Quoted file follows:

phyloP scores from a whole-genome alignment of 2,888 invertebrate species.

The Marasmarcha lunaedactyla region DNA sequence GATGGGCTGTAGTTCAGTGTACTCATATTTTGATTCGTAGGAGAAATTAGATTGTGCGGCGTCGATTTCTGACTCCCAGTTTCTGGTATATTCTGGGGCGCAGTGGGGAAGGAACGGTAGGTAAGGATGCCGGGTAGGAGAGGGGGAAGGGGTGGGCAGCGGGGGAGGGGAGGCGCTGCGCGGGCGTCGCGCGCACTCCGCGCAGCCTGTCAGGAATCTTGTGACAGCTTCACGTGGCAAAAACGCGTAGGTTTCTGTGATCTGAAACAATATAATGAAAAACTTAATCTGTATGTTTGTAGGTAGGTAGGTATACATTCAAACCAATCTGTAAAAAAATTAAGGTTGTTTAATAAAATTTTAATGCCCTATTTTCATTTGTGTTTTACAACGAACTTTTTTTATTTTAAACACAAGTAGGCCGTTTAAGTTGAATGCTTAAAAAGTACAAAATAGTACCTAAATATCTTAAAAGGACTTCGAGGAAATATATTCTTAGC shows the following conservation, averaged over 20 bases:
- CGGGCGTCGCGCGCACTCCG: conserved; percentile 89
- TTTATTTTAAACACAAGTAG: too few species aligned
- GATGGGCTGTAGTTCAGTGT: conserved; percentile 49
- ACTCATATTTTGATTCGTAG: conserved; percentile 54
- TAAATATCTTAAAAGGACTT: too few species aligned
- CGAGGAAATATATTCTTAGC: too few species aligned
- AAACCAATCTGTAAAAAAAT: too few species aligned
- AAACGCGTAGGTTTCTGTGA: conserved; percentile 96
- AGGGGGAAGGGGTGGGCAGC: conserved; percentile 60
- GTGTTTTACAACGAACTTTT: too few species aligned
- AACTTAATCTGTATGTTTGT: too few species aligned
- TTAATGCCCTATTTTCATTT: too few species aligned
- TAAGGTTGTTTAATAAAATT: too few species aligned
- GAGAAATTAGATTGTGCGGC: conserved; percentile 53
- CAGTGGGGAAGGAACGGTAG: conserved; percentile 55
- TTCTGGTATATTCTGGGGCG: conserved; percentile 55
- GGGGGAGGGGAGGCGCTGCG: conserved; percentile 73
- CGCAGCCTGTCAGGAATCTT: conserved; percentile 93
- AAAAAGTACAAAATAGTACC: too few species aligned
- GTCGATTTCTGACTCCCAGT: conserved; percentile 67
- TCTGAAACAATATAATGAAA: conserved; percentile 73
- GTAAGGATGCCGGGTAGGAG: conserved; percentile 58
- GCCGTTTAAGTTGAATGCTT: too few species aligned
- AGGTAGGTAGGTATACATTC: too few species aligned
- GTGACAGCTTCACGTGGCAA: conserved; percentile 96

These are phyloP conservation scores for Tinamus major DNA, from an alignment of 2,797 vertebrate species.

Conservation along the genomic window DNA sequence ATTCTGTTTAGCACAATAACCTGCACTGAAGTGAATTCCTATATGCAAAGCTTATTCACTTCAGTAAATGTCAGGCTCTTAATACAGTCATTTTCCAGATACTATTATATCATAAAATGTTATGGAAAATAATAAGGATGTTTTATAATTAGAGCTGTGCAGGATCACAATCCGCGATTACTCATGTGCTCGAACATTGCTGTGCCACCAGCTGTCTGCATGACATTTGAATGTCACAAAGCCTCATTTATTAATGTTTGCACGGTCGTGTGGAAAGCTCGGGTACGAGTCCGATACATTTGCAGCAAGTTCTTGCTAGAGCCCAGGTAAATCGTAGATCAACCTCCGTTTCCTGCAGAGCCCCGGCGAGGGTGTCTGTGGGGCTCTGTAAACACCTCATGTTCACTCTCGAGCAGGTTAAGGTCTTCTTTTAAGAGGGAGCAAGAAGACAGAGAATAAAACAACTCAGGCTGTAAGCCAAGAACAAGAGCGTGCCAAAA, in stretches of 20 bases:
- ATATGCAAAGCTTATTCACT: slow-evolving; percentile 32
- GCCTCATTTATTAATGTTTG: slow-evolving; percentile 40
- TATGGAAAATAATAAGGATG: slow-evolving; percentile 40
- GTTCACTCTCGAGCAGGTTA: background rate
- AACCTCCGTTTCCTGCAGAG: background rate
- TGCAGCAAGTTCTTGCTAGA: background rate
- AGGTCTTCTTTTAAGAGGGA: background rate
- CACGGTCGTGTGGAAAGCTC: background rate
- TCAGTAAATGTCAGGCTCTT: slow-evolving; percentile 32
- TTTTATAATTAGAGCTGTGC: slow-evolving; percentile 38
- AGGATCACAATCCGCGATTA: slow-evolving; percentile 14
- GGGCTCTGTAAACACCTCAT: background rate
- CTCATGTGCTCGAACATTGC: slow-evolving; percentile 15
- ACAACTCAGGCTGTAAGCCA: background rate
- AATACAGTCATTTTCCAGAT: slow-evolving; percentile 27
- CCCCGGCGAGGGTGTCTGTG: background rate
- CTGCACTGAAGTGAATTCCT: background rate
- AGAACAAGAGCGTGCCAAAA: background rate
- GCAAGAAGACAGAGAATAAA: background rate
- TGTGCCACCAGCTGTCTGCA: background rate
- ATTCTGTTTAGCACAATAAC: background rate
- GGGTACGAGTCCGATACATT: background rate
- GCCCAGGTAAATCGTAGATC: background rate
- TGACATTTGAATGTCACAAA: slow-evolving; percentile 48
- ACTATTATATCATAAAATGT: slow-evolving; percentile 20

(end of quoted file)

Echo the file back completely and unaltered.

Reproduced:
phyloP scores from a whole-genome alignment of 2,888 invertebrate species.

The Marasmarcha lunaedactyla region DNA sequence GATGGGCTGTAGTTCAGTGTACTCATATTTTGATTCGTAGGAGAAATTAGATTGTGCGGCGTCGATTTCTGACTCCCAGTTTCTGGTATATTCTGGGGCGCAGTGGGGAAGGAACGGTAGGTAAGGATGCCGGGTAGGAGAGGGGGAAGGGGTGGGCAGCGGGGGAGGGGAGGCGCTGCGCGGGCGTCGCGCGCACTCCGCGCAGCCTGTCAGGAATCTTGTGACAGCTTCACGTGGCAAAAACGCGTAGGTTTCTGTGATCTGAAACAATATAATGAAAAACTTAATCTGTATGTTTGTAGGTAGGTAGGTATACATTCAAACCAATCTGTAAAAAAATTAAGGTTGTTTAATAAAATTTTAATGCCCTATTTTCATTTGTGTTTTACAACGAACTTTTTTTATTTTAAACACAAGTAGGCCGTTTAAGTTGAATGCTTAAAAAGTACAAAATAGTACCTAAATATCTTAAAAGGACTTCGAGGAAATATATTCTTAGC shows the following conservation, averaged over 20 bases:
- CGGGCGTCGCGCGCACTCCG: conserved; percentile 89
- TTTATTTTAAACACAAGTAG: too few species aligned
- GATGGGCTGTAGTTCAGTGT: conserved; percentile 49
- ACTCATATTTTGATTCGTAG: conserved; percentile 54
- TAAATATCTTAAAAGGACTT: too few species aligned
- CGAGGAAATATATTCTTAGC: too few species aligned
- AAACCAATCTGTAAAAAAAT: too few species aligned
- AAACGCGTAGGTTTCTGTGA: conserved; percentile 96
- AGGGGGAAGGGGTGGGCAGC: conserved; percentile 60
- GTGTTTTACAACGAACTTTT: too few species aligned
- AACTTAATCTGTATGTTTGT: too few species aligned
- TTAATGCCCTATTTTCATTT: too few species aligned
- TAAGGTTGTTTAATAAAATT: too few species aligned
- GAGAAATTAGATTGTGCGGC: conserved; percentile 53
- CAGTGGGGAAGGAACGGTAG: conserved; percentile 55
- TTCTGGTATATTCTGGGGCG: conserved; percentile 55
- GGGGGAGGGGAGGCGCTGCG: conserved; percentile 73
- CGCAGCCTGTCAGGAATCTT: conserved; percentile 93
- AAAAAGTACAAAATAGTACC: too few species aligned
- GTCGATTTCTGACTCCCAGT: conserved; percentile 67
- TCTGAAACAATATAATGAAA: conserved; percentile 73
- GTAAGGATGCCGGGTAGGAG: conserved; percentile 58
- GCCGTTTAAGTTGAATGCTT: too few species aligned
- AGGTAGGTAGGTATACATTC: too few species aligned
- GTGACAGCTTCACGTGGCAA: conserved; percentile 96

These are phyloP conservation scores for Tinamus major DNA, from an alignment of 2,797 vertebrate species.

Conservation along the genomic window DNA sequence ATTCTGTTTAGCACAATAACCTGCACTGAAGTGAATTCCTATATGCAAAGCTTATTCACTTCAGTAAATGTCAGGCTCTTAATACAGTCATTTTCCAGATACTATTATATCATAAAATGTTATGGAAAATAATAAGGATGTTTTATAATTAGAGCTGTGCAGGATCACAATCCGCGATTACTCATGTGCTCGAACATTGCTGTGCCACCAGCTGTCTGCATGACATTTGAATGTCACAAAGCCTCATTTATTAATGTTTGCACGGTCGTGTGGAAAGCTCGGGTACGAGTCCGATACATTTGCAGCAAGTTCTTGCTAGAGCCCAGGTAAATCGTAGATCAACCTCCGTTTCCTGCAGAGCCCCGGCGAGGGTGTCTGTGGGGCTCTGTAAACACCTCATGTTCACTCTCGAGCAGGTTAAGGTCTTCTTTTAAGAGGGAGCAAGAAGACAGAGAATAAAACAACTCAGGCTGTAAGCCAAGAACAAGAGCGTGCCAAAA, in stretches of 20 bases:
- ATATGCAAAGCTTATTCACT: slow-evolving; percentile 32
- GCCTCATTTATTAATGTTTG: slow-evolving; percentile 40
- TATGGAAAATAATAAGGATG: slow-evolving; percentile 40
- GTTCACTCTCGAGCAGGTTA: background rate
- AACCTCCGTTTCCTGCAGAG: background rate
- TGCAGCAAGTTCTTGCTAGA: background rate
- AGGTCTTCTTTTAAGAGGGA: background rate
- CACGGTCGTGTGGAAAGCTC: background rate
- TCAGTAAATGTCAGGCTCTT: slow-evolving; percentile 32
- TTTTATAATTAGAGCTGTGC: slow-evolving; percentile 38
- AGGATCACAATCCGCGATTA: slow-evolving; percentile 14
- GGGCTCTGTAAACACCTCAT: background rate
- CTCATGTGCTCGAACATTGC: slow-evolving; percentile 15
- ACAACTCAGGCTGTAAGCCA: background rate
- AATACAGTCATTTTCCAGAT: slow-evolving; percentile 27
- CCCCGGCGAGGGTGTCTGTG: background rate
- CTGCACTGAAGTGAATTCCT: background rate
- AGAACAAGAGCGTGCCAAAA: background rate
- GCAAGAAGACAGAGAATAAA: background rate
- TGTGCCACCAGCTGTCTGCA: background rate
- ATTCTGTTTAGCACAATAAC: background rate
- GGGTACGAGTCCGATACATT: background rate
- GCCCAGGTAAATCGTAGATC: background rate
- TGACATTTGAATGTCACAAA: slow-evolving; percentile 48
- ACTATTATATCATAAAATGT: slow-evolving; percentile 20